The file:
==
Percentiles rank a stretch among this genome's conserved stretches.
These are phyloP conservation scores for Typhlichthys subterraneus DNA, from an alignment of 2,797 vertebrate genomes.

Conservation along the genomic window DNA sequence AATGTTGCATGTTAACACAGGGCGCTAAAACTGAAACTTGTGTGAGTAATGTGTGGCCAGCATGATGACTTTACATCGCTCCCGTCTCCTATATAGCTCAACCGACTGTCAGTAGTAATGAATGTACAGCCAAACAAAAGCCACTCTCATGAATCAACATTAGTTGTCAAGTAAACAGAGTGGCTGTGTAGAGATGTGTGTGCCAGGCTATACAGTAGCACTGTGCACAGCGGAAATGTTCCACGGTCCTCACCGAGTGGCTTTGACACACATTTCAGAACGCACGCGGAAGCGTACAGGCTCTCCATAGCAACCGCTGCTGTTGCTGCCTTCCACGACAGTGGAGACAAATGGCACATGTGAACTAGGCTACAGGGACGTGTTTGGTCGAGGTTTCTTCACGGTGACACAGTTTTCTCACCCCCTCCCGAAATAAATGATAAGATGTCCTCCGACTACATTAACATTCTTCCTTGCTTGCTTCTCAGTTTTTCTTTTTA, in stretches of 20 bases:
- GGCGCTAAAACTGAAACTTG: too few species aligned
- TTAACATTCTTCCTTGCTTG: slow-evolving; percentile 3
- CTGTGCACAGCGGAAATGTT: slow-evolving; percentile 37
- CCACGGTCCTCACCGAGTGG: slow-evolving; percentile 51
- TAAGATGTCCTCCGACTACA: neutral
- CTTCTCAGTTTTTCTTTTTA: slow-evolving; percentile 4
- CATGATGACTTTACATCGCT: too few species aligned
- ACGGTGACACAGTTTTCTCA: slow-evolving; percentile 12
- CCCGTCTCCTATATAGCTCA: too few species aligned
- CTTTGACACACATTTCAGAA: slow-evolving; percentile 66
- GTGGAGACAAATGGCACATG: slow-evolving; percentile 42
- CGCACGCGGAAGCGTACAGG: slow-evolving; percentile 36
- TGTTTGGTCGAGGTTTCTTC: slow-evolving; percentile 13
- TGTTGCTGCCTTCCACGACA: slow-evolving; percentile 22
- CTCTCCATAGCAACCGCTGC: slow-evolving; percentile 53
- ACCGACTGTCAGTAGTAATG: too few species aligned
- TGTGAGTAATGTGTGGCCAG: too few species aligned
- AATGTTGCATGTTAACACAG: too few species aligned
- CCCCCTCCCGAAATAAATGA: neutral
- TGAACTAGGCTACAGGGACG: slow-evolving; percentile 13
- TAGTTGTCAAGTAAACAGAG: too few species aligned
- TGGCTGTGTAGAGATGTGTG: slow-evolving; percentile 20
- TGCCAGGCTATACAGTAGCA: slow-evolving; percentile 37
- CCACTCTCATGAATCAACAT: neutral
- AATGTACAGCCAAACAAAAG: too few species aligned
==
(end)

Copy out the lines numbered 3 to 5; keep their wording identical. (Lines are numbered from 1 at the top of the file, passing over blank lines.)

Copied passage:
Conservation along the genomic window DNA sequence AATGTTGCATGTTAACACAGGGCGCTAAAACTGAAACTTGTGTGAGTAATGTGTGGCCAGCATGATGACTTTACATCGCTCCCGTCTCCTATATAGCTCAACCGACTGTCAGTAGTAATGAATGTACAGCCAAACAAAAGCCACTCTCATGAATCAACATTAGTTGTCAAGTAAACAGAGTGGCTGTGTAGAGATGTGTGTGCCAGGCTATACAGTAGCACTGTGCACAGCGGAAATGTTCCACGGTCCTCACCGAGTGGCTTTGACACACATTTCAGAACGCACGCGGAAGCGTACAGGCTCTCCATAGCAACCGCTGCTGTTGCTGCCTTCCACGACAGTGGAGACAAATGGCACATGTGAACTAGGCTACAGGGACGTGTTTGGTCGAGGTTTCTTCACGGTGACACAGTTTTCTCACCCCCTCCCGAAATAAATGATAAGATGTCCTCCGACTACATTAACATTCTTCCTTGCTTGCTTCTCAGTTTTTCTTTTTA, in stretches of 20 bases:
- GGCGCTAAAACTGAAACTTG: too few species aligned
- TTAACATTCTTCCTTGCTTG: slow-evolving; percentile 3